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Hawley blames Democrats for incivility in politics in debate

Missouri U.S. Senate candidates incumbent Democratic Sen. Claire McCaskill, right, and Republican challenger Josh Hawley wait for the start of a debate Thursday, Oct. 25, 2018, in Kansas City, Mo. (AP Photo/Charlie Riedel)

KANSAS CITY, Mo. (AP) — Missouri Republican Senate candidate Josh Hawley blamed Democrats for a vitriolic political climate without offering any criticism of President Donald Trump during a Thursday debate with Democratic Sen. Claire McCaskill.

The debate hosted by KMBC-TV in Kansas City marked the final time the two squared off before the pivotal Nov. 6 election, when the Missouri race could be pivotal to party control of the U.S. Senate.

It came amid the discovery of crude pipe bombs targeting prominent Democratic politicians and CNN, raising the specter of election-season violence largely unknown in the U.S. and highlighting increasingly heated political rhetoric.

After the debate, Hawley called the crude mail bombs “awful” and condemned political violence on both sides. But he focused criticism during the debate on Democrats, particularly those in the Senate who he said launched a “smear campaign” against Supreme Court Justice Brett Kavanaugh following allegations of sexual assault against him. He added that there are “mobs popping up” following the confirmation hearings.

“This has to stop,” Hawley said. “I’m willing to call out anybody who does it, but I think we’ve got to take responsibility where responsibility is due.”

Hawley mirrored wording used by Trump, who along with Senate Republicans has been warning about what he says would be Democratic “mob rule” if they win the elections.

Trump has embraced inflammatory and often personal attacks against his opponents. He repeatedly encouraged supporters to physically attack liberal protesters during his campaign, offering to pay for their legal bills. He regularly calls media outlets such as CNN “the enemy of the people.”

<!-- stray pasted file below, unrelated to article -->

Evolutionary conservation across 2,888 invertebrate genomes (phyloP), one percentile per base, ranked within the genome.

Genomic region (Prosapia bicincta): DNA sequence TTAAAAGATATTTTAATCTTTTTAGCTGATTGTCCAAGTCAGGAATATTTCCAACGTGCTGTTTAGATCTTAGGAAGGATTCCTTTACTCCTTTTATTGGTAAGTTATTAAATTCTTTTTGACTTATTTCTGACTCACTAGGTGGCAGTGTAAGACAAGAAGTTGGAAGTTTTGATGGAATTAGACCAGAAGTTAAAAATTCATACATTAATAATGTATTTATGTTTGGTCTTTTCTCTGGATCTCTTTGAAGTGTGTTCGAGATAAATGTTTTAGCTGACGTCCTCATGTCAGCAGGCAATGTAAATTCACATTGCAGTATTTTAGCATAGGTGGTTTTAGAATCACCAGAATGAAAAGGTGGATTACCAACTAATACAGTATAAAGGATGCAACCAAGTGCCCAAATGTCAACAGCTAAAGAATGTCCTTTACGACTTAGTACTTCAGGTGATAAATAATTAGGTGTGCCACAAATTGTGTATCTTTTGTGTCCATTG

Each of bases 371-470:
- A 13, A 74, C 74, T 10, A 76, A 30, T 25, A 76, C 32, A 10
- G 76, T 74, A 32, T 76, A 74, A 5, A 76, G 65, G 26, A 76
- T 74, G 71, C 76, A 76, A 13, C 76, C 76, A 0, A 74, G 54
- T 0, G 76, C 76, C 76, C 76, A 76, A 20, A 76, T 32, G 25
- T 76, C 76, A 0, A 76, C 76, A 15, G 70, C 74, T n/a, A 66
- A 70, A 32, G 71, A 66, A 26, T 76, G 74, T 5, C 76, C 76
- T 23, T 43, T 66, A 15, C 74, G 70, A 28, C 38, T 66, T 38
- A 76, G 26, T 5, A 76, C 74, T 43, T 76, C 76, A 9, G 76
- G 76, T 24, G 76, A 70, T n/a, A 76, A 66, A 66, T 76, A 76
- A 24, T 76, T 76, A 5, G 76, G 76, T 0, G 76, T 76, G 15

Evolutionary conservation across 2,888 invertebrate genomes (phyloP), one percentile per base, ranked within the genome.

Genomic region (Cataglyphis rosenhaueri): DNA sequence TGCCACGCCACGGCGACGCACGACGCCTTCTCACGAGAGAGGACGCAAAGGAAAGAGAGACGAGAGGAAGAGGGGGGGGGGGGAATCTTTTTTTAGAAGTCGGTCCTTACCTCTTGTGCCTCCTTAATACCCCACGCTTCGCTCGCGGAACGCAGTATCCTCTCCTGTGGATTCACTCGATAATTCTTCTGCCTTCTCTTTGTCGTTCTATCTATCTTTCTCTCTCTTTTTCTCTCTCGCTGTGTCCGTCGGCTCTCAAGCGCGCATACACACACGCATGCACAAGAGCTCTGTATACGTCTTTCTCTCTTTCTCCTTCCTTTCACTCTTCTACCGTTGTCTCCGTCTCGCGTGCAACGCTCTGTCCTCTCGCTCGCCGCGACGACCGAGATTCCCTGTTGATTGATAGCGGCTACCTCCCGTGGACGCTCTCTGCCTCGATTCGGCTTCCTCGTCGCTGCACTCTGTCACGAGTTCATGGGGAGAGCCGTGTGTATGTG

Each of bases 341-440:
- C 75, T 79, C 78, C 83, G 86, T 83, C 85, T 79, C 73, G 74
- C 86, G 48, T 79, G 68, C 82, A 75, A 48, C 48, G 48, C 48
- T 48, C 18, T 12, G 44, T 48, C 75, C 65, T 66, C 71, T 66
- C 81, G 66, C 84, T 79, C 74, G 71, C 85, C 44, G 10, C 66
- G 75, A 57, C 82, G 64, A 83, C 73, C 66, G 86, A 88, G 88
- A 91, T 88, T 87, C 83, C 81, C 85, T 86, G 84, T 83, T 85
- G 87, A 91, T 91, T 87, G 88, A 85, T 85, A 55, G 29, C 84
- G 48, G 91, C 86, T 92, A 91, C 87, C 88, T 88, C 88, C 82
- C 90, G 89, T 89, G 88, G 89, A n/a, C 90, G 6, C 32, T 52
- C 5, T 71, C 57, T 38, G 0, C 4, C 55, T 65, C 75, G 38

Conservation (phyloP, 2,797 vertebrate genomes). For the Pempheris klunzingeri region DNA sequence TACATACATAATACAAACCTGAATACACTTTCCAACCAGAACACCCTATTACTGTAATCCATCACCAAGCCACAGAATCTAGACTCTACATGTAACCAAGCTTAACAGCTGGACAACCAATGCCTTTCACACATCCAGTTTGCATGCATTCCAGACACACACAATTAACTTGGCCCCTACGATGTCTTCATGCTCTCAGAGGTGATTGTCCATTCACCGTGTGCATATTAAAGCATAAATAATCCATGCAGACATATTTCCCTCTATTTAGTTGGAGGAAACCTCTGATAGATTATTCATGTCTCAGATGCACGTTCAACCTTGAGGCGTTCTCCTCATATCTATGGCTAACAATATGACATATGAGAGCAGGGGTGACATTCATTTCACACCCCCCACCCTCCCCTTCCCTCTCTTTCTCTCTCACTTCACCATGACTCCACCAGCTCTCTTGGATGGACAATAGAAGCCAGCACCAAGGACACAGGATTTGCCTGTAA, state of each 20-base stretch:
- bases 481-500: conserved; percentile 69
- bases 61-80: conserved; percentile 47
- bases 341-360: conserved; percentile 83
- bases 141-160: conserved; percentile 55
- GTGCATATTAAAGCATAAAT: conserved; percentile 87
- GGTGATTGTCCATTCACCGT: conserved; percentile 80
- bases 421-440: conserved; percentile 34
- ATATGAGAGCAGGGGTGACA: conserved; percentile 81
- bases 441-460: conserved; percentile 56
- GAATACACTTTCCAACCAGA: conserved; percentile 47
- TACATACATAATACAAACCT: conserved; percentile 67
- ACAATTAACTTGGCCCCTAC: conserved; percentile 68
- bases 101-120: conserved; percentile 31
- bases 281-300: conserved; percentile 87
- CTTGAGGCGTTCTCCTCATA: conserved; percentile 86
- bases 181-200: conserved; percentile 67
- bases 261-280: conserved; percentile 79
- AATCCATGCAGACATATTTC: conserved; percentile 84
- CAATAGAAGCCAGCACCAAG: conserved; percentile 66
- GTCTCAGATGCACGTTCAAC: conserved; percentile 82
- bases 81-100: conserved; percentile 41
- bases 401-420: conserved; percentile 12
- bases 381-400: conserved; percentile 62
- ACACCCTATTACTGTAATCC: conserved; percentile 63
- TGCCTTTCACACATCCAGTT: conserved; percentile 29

Hawley during the debate also criticized Clinton and former Attorney General Eric Holder, who were both targeted by explosive devices, saying they have encouraged “confrontation, if not violence.”

Holder said that when those on the opposite side of the aisle “go low,” Democrats should “kick ’em.” Clinton this month said: “You cannot be civil with a political party that wants to destroy what you stand for, what you care about.”

McCaskill said both sides must “turn down the temperature” and said Hawley’s heavy emphasis on Democrats is part of the problem.

“He still didn’t call out anybody on the Republican side,” McCaskill said. “This is so ridiculous. There’s incredible incendiary rhetoric used by the president at his rallies from time to time. We all know that. I’m not blaming it all on him, but how can you actually get to this question without acknowledging it?”

When asked by a reporter after the debate whether Trump bears any responsibility, Hawley said there’s a “big difference” between voicing disagreement and encouraging people to “actually confront people, get them in their face, drive them out of public, kick them.”

“That’s language of confrontation and violence,” Hawley said. “There’s no place for it, whoever says it.”

White House press secretary Sarah Huckabee Sanders called it “disgraceful” to suggest the president bears any responsibility for the packages sent to his opponents. She told reporters Thursday there’s a big difference between “comments made and actions taken.”

Both candidates also used the debate to hammer on the overarching themes of their campaigns in the final weeks before the election.

McCaskill is touting herself as a moderate in a state Trump won by nearly 19 percentage points in 2016. Hawley sought to paint McCaskill as too liberal for a state that has trended red in recent elections.

Both candidates also said they support Trump taking whatever steps are necessary to secure the southern border as thousands of Central American migrants continue their caravan trek through Mexico toward it.

Copyright © 2018 The Associated Press. All rights reserved. This material may not be published, broadcast, written or redistributed.



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